“Batoolio was inspired to start this project because of Reno, who had been accessing services and her only source of income was selling her art for $20 a piece,” said Carosella. “Her pieces had the most frequent and highest bids, which encouraged her to collect social assistance and start planning her career.” 

Artists in the program are not only being paid for their work but also inspired to continue to pursue their dreams. Carosella said she believes the most important part of this program is how it uplifts artists and gives them chances to succeed. 

“The biggest lesson I’ve learned from this project is  there is such a stigma surrounding people who experience homelessness,” said Carosella. “I never thought that wanting everyone to have food, water and equal opportunities was a controversial take.”  

Carosella wants to ensure that no one is forgotten about based solely on their living situation, mental health or addictions.  

“Every single person has value,” said Carosella. “As a community, it’s our responsibility to take care of each other.” 

Ash Hart, an artist who participated in the project, said the exhibit made her feel empowered as a homeless person. 

“I wanted to thank everyone for making me feel so special and that’s something I can carry with me forever,” said Hart. “Being put in a gallery and being in the Windsor Star is something I will cherish forever.” 

Hart believes it’s important to support other artists and programs like this to further empower local art. 

“We should all be supporting each other as artists because how else are we getting publicity?” said Hart. “We should be supporting each other to gain opportunities to meet new people, make connections with other artists and maybe use that to create something.” 

Ash Hart being interviewed about Colours of Resilience at the exhibition. Photo by Batoolio.

Volunteer and workshop leader at Windsor Youth Centre Meaghan Sweeney, said it was an honor to encourage these artists to create and was constantly amazed by the art being made.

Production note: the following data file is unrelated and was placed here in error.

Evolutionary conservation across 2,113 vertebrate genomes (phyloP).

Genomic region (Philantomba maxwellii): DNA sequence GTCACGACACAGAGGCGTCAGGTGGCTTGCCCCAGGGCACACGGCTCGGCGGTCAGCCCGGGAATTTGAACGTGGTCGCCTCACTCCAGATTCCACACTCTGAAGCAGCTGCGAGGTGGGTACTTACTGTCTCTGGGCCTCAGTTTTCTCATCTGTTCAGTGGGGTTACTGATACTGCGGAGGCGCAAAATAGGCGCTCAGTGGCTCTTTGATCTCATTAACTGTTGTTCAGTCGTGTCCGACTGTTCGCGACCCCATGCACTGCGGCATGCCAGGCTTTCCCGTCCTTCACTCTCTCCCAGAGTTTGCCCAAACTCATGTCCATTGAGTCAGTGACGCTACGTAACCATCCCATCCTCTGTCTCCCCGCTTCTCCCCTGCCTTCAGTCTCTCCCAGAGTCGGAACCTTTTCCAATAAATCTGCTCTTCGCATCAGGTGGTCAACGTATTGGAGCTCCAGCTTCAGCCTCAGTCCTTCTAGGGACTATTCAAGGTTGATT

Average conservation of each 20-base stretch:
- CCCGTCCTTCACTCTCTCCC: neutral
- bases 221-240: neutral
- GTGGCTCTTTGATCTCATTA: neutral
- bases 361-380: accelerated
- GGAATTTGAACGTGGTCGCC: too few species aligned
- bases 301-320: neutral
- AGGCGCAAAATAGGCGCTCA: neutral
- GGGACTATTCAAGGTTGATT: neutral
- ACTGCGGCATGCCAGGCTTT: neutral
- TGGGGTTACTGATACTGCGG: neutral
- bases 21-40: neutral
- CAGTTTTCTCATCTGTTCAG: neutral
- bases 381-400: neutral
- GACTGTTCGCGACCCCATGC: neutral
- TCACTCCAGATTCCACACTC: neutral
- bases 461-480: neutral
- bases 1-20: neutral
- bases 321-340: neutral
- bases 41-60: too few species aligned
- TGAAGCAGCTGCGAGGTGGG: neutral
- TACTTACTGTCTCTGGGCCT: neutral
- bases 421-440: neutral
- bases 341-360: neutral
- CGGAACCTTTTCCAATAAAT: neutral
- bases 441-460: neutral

“It was a pleasure to get to know new people, I loved hearing their stories and ideas,” said Sweeney. “It was also great to see the pride on the artists’ faces when they saw their artwork hung on the gallery walls. I was very happy for them.” 

Sweeney said through working with Colours of Resilience she was able to help the artists cultivate more confidence in themselves and their work. 

“These kinds of programs are a direct, humanizing and positive way to know more about the actual community of people who are experiencing homelessness,” said Sweeney. “They are left out of the decisions and discussions that directly affect their lives. In contrast, this program allowed them the power to control what’s shared and how.” 

Sweeney’s hope for this program is to create a ripple effect through the community that inspires action for years to come. 

An attendee of the first exhibit, another local artist known as Sav, said attending the show was an amazing experience.  

“The show itself was super cool because I got to see so many cool artists that were unknown to me,” said Sav. “It’s truly amazing how much talent is out there.”  

Sav’s favourite part of the exhibit was being surrounded by “like-minded creatives”. “Meeting different artists and seeing their show come to life was amazing.” said Sav. 

Colours of Resilience is actively seeking out volunteers who are willing to donate their time to the program. 

“We are currently looking for workshop volunteers and financial volunteers to help us with budgeting,” said Batoolio. “You can find the form to apply to be a volunteer in our Instagram bio. To participate as an artist, you just have to be a person who is actively seeking shelter services” 

Overall, Colours of Resilience is an important program to our community that prospers inclusivity, equality and creativity. For more information on the program or donating your time, you can visit the project’s Instagram page @Colours_of.Resilience.  

Joelle Brassard
By Joelle Brassard December 1, 2023 12:13